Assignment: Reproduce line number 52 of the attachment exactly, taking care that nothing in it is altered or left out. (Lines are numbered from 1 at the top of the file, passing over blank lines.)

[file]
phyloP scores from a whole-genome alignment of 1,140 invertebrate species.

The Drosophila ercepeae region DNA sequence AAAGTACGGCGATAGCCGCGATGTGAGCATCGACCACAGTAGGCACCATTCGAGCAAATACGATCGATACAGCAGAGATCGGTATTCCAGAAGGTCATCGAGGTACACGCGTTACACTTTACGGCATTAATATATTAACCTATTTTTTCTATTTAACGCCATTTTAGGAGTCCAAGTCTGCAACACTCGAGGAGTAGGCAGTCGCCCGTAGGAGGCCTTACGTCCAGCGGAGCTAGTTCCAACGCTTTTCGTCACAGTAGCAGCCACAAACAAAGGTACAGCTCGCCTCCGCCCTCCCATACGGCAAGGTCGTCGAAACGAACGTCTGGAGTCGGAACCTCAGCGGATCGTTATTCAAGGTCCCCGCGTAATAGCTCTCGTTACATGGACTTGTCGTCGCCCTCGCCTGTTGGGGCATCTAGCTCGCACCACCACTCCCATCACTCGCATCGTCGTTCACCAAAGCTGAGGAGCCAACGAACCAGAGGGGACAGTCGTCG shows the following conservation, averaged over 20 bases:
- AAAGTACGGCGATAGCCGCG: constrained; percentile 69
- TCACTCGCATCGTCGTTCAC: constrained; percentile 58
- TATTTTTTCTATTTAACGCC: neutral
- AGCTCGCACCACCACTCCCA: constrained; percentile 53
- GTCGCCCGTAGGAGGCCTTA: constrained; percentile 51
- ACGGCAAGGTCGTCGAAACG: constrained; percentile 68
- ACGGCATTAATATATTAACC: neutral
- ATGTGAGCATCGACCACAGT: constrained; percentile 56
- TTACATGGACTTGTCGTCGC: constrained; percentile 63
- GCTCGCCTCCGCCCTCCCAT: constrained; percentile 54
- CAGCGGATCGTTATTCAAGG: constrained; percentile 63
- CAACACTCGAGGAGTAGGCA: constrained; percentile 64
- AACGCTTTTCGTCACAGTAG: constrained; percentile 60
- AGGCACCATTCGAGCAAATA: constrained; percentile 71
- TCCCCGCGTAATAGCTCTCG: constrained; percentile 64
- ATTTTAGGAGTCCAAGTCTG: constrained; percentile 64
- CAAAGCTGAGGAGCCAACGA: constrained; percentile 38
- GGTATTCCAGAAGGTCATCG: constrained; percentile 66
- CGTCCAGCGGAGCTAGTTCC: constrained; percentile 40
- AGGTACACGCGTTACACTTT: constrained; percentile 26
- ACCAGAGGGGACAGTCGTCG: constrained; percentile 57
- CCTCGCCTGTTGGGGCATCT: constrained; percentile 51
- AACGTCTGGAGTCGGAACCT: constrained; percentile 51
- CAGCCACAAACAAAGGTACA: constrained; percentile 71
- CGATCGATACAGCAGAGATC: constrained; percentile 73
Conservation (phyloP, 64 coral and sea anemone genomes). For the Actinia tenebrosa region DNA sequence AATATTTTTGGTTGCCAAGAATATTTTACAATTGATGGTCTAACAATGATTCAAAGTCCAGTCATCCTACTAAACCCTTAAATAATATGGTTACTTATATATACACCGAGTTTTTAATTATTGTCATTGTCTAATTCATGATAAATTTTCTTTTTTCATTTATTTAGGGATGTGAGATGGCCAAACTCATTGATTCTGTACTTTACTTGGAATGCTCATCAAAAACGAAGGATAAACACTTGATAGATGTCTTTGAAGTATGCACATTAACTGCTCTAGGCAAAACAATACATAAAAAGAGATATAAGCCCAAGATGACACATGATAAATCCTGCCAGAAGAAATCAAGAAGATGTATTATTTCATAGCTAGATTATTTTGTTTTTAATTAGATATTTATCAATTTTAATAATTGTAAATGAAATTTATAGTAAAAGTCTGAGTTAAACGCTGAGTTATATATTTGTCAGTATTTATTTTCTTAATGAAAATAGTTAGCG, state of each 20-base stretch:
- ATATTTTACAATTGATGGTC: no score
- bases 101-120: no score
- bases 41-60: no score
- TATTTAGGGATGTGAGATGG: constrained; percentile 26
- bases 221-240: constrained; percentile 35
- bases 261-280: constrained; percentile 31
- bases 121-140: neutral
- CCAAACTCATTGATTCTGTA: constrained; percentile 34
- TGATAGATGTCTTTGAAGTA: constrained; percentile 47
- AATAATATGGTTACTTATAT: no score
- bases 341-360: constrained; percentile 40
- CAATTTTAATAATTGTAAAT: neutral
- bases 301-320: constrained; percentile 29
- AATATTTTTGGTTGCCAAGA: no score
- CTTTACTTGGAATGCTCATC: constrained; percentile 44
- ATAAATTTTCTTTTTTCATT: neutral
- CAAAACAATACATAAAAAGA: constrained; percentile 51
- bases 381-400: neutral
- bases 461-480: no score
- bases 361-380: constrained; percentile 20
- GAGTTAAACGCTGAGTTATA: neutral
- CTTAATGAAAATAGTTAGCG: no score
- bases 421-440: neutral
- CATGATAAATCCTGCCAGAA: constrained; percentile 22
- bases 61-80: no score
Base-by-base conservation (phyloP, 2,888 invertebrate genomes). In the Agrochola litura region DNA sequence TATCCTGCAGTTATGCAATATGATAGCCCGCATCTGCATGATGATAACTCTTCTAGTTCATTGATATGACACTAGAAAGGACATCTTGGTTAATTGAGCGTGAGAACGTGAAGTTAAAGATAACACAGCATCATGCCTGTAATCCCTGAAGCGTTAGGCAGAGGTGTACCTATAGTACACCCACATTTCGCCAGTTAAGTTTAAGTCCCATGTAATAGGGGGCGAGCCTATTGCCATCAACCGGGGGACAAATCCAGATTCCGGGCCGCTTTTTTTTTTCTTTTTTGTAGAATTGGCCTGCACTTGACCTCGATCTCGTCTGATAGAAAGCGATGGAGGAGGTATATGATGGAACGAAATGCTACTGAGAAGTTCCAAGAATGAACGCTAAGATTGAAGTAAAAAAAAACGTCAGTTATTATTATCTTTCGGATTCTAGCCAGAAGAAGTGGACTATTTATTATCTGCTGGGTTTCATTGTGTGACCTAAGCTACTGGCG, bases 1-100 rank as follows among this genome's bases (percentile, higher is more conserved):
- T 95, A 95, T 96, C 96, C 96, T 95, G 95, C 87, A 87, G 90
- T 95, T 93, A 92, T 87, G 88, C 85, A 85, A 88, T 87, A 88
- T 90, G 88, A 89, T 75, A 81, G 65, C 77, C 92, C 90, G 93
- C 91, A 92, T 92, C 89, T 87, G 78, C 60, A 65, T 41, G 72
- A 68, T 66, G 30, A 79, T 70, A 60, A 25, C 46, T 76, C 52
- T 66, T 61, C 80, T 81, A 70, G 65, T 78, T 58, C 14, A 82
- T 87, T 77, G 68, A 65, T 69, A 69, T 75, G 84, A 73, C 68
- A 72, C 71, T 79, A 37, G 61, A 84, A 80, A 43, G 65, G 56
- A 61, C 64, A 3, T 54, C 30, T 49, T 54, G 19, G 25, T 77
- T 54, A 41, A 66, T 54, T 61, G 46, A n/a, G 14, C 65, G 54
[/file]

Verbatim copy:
- CATGATAAATCCTGCCAGAA: constrained; percentile 22